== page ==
In today’s article we will go over inertia, sometimes called moment of inertia or mass moment of inertia, and why it is important when designing a system that contains our gearbox.
What is inertia?
Inertia is the resistance of an object to a change in its state of motion. Basically, this means how hard it is to accelerate or decelerate an object. All solid objects have an inertia based on their weight and geometry, and the payload, servo motor, gearbox and other moving components in a system are no different.
Inertia is calculated differently depending on the geometry of an object, but is mainly affected by the mass and distance away from the rotational axis. A heavier payload will increase the inertia, as will having more of the mass further away from the rotational axis.
This means that even if the weight of the object is exactly the same, the size will have a significant effect on the inertia (for example, a large diameter cylinder will have a larger inertia compared to a smaller diameter cylinder with the same mass).
Let’s look at an example. Think of an ice skater, who pull their arms and legs in closer to their body in order to rotate faster. What they are doing is pulling mass closer to the axis of rotation and decreasing their inertia which makes it easier to accelerate.
Why this matters
Inside of a moving system, all parts have different inertias (such as the motor, gearbox, coupling connecting the two, and the load on the other end of the gearbox). And as with the ice skater, the larger the inertia is the harder these will be to accelerate.
A larger inertia will need a larger motor to provide sufficient torque. The different inertias in the system interact with each other as well, and not properly considering the effect of each can cause complications.
When sizing a motor for an application, the required speed and torque are the main criteria that will be used for preliminary selections. However, the inertia mismatch between the motor and what the motor is driving (gearbox, payload, etc..) is arguably just as important.
Inertia mismatch is often overlooked when sizing a gearbox, but Nabtesco considers this vital information and we always include it when assisting a customer with sizing a gearbox. Mathematically, the inertia ratio is the load inertia (what the motor is driving), divided by the inertia of the motor.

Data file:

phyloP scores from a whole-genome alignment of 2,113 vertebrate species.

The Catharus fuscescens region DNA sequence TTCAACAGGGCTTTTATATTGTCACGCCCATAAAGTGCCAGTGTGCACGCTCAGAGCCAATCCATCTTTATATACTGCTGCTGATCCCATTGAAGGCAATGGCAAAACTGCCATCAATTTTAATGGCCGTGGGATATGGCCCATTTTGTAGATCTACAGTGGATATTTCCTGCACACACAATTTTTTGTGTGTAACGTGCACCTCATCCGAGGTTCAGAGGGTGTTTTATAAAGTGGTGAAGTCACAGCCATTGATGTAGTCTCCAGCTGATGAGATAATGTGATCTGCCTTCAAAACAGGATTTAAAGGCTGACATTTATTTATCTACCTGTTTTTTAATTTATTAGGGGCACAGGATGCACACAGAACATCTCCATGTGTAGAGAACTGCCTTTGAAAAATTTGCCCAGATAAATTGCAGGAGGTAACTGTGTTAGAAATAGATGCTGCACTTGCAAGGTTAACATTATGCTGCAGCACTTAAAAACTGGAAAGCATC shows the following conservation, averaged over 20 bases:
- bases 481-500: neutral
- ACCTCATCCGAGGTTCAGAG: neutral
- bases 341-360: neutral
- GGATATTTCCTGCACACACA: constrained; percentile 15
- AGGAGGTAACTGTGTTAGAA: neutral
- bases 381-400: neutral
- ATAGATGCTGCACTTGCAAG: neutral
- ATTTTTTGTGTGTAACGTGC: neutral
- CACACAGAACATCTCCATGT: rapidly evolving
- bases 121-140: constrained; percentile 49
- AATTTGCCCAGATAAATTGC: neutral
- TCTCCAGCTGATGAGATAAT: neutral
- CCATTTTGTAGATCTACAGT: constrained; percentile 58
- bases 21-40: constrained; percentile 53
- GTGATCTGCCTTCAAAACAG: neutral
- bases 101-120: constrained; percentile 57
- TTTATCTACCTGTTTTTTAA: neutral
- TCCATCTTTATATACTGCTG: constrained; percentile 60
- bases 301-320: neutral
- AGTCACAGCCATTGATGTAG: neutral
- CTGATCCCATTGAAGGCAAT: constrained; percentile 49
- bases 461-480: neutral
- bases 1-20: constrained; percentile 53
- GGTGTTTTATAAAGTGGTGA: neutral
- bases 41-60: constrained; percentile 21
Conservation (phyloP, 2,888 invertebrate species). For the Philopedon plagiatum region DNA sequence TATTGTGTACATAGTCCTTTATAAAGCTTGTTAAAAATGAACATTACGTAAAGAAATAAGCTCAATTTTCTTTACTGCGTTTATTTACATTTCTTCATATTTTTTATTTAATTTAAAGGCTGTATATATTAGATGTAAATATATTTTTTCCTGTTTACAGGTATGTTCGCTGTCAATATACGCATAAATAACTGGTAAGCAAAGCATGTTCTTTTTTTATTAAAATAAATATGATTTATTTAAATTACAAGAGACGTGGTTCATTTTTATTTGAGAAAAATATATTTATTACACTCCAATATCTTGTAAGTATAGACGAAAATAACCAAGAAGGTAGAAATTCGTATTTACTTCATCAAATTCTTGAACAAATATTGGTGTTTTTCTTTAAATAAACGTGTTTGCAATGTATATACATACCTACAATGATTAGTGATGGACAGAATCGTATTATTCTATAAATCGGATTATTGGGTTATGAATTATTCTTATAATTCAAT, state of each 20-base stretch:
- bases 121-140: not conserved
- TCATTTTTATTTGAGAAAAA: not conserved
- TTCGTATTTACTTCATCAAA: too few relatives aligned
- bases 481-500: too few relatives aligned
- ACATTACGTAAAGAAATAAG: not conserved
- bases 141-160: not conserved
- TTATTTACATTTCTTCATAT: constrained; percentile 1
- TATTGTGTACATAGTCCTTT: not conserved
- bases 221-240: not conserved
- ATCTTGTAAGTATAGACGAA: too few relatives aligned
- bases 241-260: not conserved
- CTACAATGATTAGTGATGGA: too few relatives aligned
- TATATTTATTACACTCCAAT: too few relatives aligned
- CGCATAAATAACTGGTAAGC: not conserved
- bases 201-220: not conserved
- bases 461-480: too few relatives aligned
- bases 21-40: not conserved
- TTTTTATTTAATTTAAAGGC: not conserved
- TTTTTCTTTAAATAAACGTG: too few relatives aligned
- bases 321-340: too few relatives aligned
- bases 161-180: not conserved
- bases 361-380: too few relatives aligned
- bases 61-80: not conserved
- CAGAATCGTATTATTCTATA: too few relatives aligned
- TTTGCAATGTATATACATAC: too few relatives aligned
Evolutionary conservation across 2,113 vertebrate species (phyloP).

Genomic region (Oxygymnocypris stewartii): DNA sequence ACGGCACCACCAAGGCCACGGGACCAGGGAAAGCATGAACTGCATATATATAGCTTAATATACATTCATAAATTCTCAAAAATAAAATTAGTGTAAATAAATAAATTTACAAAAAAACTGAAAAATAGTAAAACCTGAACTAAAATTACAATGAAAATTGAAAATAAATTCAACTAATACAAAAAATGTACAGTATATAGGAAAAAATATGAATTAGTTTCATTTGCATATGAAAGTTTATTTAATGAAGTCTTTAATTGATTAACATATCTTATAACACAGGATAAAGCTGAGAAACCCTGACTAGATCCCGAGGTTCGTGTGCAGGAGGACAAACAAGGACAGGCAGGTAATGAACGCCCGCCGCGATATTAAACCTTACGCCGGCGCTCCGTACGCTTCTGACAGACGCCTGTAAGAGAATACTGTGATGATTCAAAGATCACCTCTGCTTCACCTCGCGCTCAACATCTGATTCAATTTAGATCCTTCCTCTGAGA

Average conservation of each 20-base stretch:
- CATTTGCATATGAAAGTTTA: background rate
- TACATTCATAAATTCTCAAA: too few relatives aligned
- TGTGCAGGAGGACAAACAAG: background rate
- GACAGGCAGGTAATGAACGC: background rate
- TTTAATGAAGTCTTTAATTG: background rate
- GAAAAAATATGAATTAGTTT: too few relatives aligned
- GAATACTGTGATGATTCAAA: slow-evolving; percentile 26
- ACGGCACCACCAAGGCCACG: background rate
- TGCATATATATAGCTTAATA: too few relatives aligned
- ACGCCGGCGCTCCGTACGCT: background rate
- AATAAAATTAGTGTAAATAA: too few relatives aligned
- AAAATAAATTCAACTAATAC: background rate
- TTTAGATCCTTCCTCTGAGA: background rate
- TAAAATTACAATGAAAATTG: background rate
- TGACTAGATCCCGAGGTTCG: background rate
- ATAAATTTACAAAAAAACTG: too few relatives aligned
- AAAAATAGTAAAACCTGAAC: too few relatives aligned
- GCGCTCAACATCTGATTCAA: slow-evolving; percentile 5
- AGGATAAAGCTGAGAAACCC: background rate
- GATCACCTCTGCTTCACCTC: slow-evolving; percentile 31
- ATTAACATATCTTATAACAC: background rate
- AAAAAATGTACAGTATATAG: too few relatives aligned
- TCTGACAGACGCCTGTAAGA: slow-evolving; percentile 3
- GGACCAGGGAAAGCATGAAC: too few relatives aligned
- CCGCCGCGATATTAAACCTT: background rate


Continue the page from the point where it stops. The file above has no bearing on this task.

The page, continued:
For an application with a Nabtesco gearbox,
where I is the inertia of the payload (on the output side of the gearbox), RR is the reduction ratio of the gearbox, and Igear is the inertia of the gearbox and input pinion/coupling.
While there are many other things that need to be considered when sizing and programming a motor for a new application, most motor manufacturers suggest an inertia ratio of 10:1 or lower as a general rule of thumb. A mismatch that is too large will increase motor instability, with the motor either moving erratically or not moving at all.
The Inertia Mismatch is too big, what can I do?
First of all, the motor manufacturer should be consulted with to decide if the inertia ratio for the application will possibly lead to an issue.
If the inertia mismatch is indeed too large, there are usually two options.
1) Move to a larger motor that has a larger inertia, although this comes with the downside of increasing costs.
2) Reduce the inertia of the load. This can be achieved by doing things like lowering the overall load, decreasing the COG offset by adding a counterweight (if the load is not centered), adding a prestage between the motor and gearbox, or by adjusting the reduction ratio of the gearbox. As can be seen from the equation above for JM, the reduction ratio has a huge effect on the inertia, and an increased reduction ratio will cause a huge decrease in the inertia.
All of our gearboxes have several different ratios that can be changed without changing the size of the gearbox, and we also have developed several high ratio solutions for many gearboxes that are not in our catalog. Moving to a high ratio solution can allow you to use a smaller, more cost-effective motor while keeping everything else the same.
Need help with the inertia or inertia mismatch for your application using one of our products? Please contact us for engineering assistance.